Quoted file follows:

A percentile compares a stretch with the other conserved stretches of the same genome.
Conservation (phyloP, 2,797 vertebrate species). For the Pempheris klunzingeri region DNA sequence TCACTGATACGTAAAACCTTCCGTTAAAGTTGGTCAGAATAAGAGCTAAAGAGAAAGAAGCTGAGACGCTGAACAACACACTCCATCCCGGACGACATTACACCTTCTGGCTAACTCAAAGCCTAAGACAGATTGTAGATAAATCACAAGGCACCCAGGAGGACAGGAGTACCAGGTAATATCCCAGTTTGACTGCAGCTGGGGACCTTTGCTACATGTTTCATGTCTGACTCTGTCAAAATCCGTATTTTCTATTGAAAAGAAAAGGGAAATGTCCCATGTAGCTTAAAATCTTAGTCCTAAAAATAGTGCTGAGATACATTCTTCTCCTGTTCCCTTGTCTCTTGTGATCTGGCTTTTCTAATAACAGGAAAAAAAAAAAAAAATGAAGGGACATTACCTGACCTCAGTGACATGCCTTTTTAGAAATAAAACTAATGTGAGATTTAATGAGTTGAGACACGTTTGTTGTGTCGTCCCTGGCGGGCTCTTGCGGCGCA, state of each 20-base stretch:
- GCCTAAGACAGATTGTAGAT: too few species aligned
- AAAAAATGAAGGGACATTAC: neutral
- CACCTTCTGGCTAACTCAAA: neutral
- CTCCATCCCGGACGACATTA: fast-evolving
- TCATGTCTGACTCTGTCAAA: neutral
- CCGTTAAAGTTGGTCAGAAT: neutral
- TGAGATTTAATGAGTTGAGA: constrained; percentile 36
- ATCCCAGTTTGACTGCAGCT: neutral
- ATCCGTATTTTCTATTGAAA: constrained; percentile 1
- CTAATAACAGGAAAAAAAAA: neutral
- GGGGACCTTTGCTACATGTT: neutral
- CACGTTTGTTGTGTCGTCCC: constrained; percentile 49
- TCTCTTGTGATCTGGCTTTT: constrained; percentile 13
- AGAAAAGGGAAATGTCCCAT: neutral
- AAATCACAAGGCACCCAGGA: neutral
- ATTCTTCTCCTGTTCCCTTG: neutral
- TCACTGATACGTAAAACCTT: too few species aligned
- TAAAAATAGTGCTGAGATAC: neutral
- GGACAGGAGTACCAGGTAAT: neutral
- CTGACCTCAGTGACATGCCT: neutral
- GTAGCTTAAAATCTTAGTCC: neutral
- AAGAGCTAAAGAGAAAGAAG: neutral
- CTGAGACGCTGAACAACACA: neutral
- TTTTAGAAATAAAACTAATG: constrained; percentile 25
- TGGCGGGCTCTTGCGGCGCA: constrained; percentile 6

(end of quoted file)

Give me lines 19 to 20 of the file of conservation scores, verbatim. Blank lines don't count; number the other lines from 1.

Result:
- TCACTGATACGTAAAACCTT: too few species aligned
- TAAAAATAGTGCTGAGATAC: neutral